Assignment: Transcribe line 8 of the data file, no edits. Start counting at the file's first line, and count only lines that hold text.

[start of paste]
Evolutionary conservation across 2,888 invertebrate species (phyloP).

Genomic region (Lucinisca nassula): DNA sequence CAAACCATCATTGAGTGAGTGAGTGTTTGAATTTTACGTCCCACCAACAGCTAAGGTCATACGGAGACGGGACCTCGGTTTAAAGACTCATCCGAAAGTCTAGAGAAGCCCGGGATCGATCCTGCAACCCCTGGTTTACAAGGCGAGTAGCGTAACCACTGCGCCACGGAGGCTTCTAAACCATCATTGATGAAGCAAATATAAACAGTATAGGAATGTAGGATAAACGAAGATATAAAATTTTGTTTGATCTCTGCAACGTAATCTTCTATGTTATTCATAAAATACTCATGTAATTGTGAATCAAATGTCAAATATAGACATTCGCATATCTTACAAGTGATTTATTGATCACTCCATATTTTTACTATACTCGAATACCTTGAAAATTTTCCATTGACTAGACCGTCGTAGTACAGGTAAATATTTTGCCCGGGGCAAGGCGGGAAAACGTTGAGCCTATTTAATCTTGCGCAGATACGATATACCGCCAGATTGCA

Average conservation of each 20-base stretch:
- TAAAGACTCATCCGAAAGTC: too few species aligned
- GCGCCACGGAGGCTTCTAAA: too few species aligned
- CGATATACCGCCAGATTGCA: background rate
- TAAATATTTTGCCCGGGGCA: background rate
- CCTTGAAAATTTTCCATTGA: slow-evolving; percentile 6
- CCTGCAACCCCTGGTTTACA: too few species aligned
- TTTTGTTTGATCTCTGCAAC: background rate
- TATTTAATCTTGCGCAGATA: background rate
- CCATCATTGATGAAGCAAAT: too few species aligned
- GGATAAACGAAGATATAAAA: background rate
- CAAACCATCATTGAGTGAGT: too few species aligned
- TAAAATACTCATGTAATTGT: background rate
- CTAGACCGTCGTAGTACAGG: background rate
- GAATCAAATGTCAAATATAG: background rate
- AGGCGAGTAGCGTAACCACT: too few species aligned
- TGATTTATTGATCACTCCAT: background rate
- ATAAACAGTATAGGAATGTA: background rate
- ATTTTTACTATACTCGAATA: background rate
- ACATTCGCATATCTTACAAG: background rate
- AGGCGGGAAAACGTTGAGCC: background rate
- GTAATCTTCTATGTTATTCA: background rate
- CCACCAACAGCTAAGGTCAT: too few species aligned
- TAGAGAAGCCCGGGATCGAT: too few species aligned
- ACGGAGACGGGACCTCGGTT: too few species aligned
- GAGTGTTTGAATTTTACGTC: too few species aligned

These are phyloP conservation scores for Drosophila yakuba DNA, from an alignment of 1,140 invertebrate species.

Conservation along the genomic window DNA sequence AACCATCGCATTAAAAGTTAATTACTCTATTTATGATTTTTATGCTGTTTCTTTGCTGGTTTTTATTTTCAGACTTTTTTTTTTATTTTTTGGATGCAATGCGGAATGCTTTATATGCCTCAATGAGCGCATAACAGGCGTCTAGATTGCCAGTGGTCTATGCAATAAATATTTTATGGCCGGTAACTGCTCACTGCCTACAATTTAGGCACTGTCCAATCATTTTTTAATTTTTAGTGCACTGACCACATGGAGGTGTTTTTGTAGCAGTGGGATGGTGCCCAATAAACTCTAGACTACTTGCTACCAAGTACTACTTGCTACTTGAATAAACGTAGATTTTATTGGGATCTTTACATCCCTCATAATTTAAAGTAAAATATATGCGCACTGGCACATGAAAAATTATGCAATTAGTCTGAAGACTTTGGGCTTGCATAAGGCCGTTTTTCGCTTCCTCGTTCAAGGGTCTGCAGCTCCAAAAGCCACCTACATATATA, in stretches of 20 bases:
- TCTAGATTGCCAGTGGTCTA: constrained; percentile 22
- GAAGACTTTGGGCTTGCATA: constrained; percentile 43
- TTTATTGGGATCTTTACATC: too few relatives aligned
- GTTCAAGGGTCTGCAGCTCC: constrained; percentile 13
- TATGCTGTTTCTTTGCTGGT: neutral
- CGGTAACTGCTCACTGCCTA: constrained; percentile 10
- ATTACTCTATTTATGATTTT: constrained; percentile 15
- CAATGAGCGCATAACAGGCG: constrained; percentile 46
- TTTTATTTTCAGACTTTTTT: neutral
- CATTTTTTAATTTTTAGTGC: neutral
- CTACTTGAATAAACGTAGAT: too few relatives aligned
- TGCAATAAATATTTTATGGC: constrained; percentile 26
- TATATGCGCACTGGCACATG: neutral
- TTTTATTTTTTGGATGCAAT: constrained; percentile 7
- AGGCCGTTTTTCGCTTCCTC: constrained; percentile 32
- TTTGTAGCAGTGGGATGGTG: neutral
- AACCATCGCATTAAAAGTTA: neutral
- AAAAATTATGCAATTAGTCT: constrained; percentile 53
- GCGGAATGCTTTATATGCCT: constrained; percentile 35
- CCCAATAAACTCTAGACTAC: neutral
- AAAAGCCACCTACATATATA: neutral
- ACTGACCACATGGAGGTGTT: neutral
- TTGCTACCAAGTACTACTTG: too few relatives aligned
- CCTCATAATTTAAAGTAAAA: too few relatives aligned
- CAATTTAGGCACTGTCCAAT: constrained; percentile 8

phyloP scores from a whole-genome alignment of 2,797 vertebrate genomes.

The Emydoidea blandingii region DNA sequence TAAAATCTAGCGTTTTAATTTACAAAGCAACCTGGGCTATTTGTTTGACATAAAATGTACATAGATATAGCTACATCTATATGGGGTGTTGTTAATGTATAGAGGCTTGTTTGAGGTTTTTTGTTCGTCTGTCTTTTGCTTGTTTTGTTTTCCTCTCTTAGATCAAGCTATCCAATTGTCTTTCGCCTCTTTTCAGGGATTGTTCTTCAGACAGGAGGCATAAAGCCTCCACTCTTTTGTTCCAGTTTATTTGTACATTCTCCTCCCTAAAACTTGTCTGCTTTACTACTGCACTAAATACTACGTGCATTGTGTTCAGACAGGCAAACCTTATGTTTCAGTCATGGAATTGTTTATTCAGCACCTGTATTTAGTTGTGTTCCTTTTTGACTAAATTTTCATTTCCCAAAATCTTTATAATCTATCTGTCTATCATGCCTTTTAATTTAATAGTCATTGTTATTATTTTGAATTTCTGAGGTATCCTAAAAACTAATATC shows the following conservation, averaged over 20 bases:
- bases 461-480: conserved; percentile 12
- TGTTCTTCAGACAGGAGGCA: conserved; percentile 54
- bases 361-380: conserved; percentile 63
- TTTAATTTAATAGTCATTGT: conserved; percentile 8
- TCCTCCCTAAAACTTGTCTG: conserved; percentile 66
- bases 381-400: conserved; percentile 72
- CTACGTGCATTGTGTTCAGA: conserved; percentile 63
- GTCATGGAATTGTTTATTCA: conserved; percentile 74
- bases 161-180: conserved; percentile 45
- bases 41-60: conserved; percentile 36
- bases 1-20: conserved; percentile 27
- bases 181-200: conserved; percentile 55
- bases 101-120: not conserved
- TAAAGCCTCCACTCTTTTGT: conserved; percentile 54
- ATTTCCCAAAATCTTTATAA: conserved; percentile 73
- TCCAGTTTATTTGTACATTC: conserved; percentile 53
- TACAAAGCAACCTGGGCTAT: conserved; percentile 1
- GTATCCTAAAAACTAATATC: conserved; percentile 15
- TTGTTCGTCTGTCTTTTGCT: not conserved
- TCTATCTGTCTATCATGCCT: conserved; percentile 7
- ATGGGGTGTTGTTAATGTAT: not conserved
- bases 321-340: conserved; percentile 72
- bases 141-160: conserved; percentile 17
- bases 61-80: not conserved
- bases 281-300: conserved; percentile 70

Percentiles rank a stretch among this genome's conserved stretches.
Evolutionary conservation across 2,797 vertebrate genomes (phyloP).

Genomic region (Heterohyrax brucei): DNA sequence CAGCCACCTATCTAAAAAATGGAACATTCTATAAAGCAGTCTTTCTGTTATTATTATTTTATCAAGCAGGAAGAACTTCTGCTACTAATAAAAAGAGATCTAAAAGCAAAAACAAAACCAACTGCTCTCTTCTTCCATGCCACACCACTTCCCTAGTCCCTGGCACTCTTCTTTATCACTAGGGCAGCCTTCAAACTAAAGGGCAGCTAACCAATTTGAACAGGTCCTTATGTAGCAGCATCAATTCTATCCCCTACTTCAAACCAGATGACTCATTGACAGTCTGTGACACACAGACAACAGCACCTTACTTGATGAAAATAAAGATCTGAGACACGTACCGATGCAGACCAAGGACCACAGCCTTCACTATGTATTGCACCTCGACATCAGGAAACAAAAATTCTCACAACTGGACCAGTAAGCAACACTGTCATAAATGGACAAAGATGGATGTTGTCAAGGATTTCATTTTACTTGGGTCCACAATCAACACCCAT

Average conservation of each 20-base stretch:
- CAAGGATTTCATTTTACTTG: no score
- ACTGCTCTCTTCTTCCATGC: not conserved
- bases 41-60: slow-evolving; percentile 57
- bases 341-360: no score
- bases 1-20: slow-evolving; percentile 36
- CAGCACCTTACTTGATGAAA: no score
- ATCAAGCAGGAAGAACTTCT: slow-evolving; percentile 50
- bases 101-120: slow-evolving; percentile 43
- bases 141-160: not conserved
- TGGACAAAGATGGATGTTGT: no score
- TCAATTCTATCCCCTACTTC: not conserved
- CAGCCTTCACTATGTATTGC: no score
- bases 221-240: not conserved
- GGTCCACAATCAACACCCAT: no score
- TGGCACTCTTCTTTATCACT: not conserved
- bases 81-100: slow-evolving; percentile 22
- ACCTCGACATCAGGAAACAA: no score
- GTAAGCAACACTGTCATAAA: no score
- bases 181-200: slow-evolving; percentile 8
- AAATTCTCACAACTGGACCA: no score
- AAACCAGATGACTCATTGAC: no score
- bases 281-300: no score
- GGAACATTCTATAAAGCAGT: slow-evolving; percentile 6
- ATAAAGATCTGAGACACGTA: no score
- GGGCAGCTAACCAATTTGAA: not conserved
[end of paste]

- CCTTGAAAATTTTCCATTGA: slow-evolving; percentile 6